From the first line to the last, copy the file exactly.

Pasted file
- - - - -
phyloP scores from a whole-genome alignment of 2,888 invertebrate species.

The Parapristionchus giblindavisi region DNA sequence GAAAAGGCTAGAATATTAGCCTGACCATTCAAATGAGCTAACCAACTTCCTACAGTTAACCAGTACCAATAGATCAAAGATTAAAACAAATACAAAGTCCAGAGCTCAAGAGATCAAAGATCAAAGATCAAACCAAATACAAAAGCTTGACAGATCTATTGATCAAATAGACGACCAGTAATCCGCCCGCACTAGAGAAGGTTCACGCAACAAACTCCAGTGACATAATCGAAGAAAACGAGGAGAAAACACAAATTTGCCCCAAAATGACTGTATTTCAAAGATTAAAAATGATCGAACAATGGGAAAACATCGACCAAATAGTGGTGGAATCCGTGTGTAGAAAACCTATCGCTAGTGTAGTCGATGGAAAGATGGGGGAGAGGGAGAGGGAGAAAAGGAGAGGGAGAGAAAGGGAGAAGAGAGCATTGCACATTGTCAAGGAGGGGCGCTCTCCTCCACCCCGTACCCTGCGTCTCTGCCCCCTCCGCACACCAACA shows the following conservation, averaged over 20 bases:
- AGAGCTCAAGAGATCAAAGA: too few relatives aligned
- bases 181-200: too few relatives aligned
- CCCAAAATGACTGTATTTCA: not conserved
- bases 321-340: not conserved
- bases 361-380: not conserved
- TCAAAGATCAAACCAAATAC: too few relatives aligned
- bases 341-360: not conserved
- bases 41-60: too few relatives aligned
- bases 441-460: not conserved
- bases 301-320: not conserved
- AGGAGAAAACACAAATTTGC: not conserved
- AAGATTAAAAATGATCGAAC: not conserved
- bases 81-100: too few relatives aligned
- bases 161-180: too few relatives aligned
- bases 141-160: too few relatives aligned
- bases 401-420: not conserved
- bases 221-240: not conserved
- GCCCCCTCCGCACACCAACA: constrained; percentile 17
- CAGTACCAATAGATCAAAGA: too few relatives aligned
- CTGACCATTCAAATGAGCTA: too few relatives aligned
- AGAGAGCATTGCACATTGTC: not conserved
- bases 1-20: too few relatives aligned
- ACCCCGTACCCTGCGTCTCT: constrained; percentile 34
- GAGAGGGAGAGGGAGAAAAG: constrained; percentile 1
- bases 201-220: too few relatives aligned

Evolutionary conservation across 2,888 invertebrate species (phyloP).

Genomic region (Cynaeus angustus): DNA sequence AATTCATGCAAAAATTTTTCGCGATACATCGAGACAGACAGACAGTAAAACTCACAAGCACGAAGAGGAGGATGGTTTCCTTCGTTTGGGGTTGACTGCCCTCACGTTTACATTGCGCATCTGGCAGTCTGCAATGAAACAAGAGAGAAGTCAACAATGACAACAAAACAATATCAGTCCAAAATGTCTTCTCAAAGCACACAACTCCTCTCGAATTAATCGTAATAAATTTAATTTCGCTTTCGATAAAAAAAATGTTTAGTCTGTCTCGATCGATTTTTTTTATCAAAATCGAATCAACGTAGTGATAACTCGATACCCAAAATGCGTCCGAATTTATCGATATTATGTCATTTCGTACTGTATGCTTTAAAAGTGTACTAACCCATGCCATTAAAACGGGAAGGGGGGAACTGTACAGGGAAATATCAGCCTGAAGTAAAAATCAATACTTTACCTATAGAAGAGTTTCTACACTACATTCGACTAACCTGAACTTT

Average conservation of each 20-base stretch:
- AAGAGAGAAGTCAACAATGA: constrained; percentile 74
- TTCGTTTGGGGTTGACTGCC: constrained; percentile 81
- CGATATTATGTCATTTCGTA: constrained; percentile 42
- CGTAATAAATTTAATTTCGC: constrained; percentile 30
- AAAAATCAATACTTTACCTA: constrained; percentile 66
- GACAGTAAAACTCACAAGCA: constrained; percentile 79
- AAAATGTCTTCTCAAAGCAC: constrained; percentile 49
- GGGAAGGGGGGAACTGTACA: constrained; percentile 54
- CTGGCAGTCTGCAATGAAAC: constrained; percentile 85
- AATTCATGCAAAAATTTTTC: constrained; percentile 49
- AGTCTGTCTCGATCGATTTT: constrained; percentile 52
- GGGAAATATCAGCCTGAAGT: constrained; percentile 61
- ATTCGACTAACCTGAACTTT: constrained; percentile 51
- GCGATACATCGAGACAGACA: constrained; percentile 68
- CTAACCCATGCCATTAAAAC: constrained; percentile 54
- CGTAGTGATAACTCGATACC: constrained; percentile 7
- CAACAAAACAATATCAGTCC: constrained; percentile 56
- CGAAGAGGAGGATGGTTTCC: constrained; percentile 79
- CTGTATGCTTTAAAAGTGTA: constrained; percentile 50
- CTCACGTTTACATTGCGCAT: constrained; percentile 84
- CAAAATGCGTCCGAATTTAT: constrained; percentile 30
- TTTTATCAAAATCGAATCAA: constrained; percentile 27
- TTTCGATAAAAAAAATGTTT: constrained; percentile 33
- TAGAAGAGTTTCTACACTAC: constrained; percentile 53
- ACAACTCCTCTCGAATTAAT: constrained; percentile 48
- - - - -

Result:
phyloP scores from a whole-genome alignment of 2,888 invertebrate species.

The Parapristionchus giblindavisi region DNA sequence GAAAAGGCTAGAATATTAGCCTGACCATTCAAATGAGCTAACCAACTTCCTACAGTTAACCAGTACCAATAGATCAAAGATTAAAACAAATACAAAGTCCAGAGCTCAAGAGATCAAAGATCAAAGATCAAACCAAATACAAAAGCTTGACAGATCTATTGATCAAATAGACGACCAGTAATCCGCCCGCACTAGAGAAGGTTCACGCAACAAACTCCAGTGACATAATCGAAGAAAACGAGGAGAAAACACAAATTTGCCCCAAAATGACTGTATTTCAAAGATTAAAAATGATCGAACAATGGGAAAACATCGACCAAATAGTGGTGGAATCCGTGTGTAGAAAACCTATCGCTAGTGTAGTCGATGGAAAGATGGGGGAGAGGGAGAGGGAGAAAAGGAGAGGGAGAGAAAGGGAGAAGAGAGCATTGCACATTGTCAAGGAGGGGCGCTCTCCTCCACCCCGTACCCTGCGTCTCTGCCCCCTCCGCACACCAACA shows the following conservation, averaged over 20 bases:
- AGAGCTCAAGAGATCAAAGA: too few relatives aligned
- bases 181-200: too few relatives aligned
- CCCAAAATGACTGTATTTCA: not conserved
- bases 321-340: not conserved
- bases 361-380: not conserved
- TCAAAGATCAAACCAAATAC: too few relatives aligned
- bases 341-360: not conserved
- bases 41-60: too few relatives aligned
- bases 441-460: not conserved
- bases 301-320: not conserved
- AGGAGAAAACACAAATTTGC: not conserved
- AAGATTAAAAATGATCGAAC: not conserved
- bases 81-100: too few relatives aligned
- bases 161-180: too few relatives aligned
- bases 141-160: too few relatives aligned
- bases 401-420: not conserved
- bases 221-240: not conserved
- GCCCCCTCCGCACACCAACA: constrained; percentile 17
- CAGTACCAATAGATCAAAGA: too few relatives aligned
- CTGACCATTCAAATGAGCTA: too few relatives aligned
- AGAGAGCATTGCACATTGTC: not conserved
- bases 1-20: too few relatives aligned
- ACCCCGTACCCTGCGTCTCT: constrained; percentile 34
- GAGAGGGAGAGGGAGAAAAG: constrained; percentile 1
- bases 201-220: too few relatives aligned

Evolutionary conservation across 2,888 invertebrate species (phyloP).

Genomic region (Cynaeus angustus): DNA sequence AATTCATGCAAAAATTTTTCGCGATACATCGAGACAGACAGACAGTAAAACTCACAAGCACGAAGAGGAGGATGGTTTCCTTCGTTTGGGGTTGACTGCCCTCACGTTTACATTGCGCATCTGGCAGTCTGCAATGAAACAAGAGAGAAGTCAACAATGACAACAAAACAATATCAGTCCAAAATGTCTTCTCAAAGCACACAACTCCTCTCGAATTAATCGTAATAAATTTAATTTCGCTTTCGATAAAAAAAATGTTTAGTCTGTCTCGATCGATTTTTTTTATCAAAATCGAATCAACGTAGTGATAACTCGATACCCAAAATGCGTCCGAATTTATCGATATTATGTCATTTCGTACTGTATGCTTTAAAAGTGTACTAACCCATGCCATTAAAACGGGAAGGGGGGAACTGTACAGGGAAATATCAGCCTGAAGTAAAAATCAATACTTTACCTATAGAAGAGTTTCTACACTACATTCGACTAACCTGAACTTT

Average conservation of each 20-base stretch:
- AAGAGAGAAGTCAACAATGA: constrained; percentile 74
- TTCGTTTGGGGTTGACTGCC: constrained; percentile 81
- CGATATTATGTCATTTCGTA: constrained; percentile 42
- CGTAATAAATTTAATTTCGC: constrained; percentile 30
- AAAAATCAATACTTTACCTA: constrained; percentile 66
- GACAGTAAAACTCACAAGCA: constrained; percentile 79
- AAAATGTCTTCTCAAAGCAC: constrained; percentile 49
- GGGAAGGGGGGAACTGTACA: constrained; percentile 54
- CTGGCAGTCTGCAATGAAAC: constrained; percentile 85
- AATTCATGCAAAAATTTTTC: constrained; percentile 49
- AGTCTGTCTCGATCGATTTT: constrained; percentile 52
- GGGAAATATCAGCCTGAAGT: constrained; percentile 61
- ATTCGACTAACCTGAACTTT: constrained; percentile 51
- GCGATACATCGAGACAGACA: constrained; percentile 68
- CTAACCCATGCCATTAAAAC: constrained; percentile 54
- CGTAGTGATAACTCGATACC: constrained; percentile 7
- CAACAAAACAATATCAGTCC: constrained; percentile 56
- CGAAGAGGAGGATGGTTTCC: constrained; percentile 79
- CTGTATGCTTTAAAAGTGTA: constrained; percentile 50
- CTCACGTTTACATTGCGCAT: constrained; percentile 84
- CAAAATGCGTCCGAATTTAT: constrained; percentile 30
- TTTTATCAAAATCGAATCAA: constrained; percentile 27
- TTTCGATAAAAAAAATGTTT: constrained; percentile 33
- TAGAAGAGTTTCTACACTAC: constrained; percentile 53
- ACAACTCCTCTCGAATTAAT: constrained; percentile 48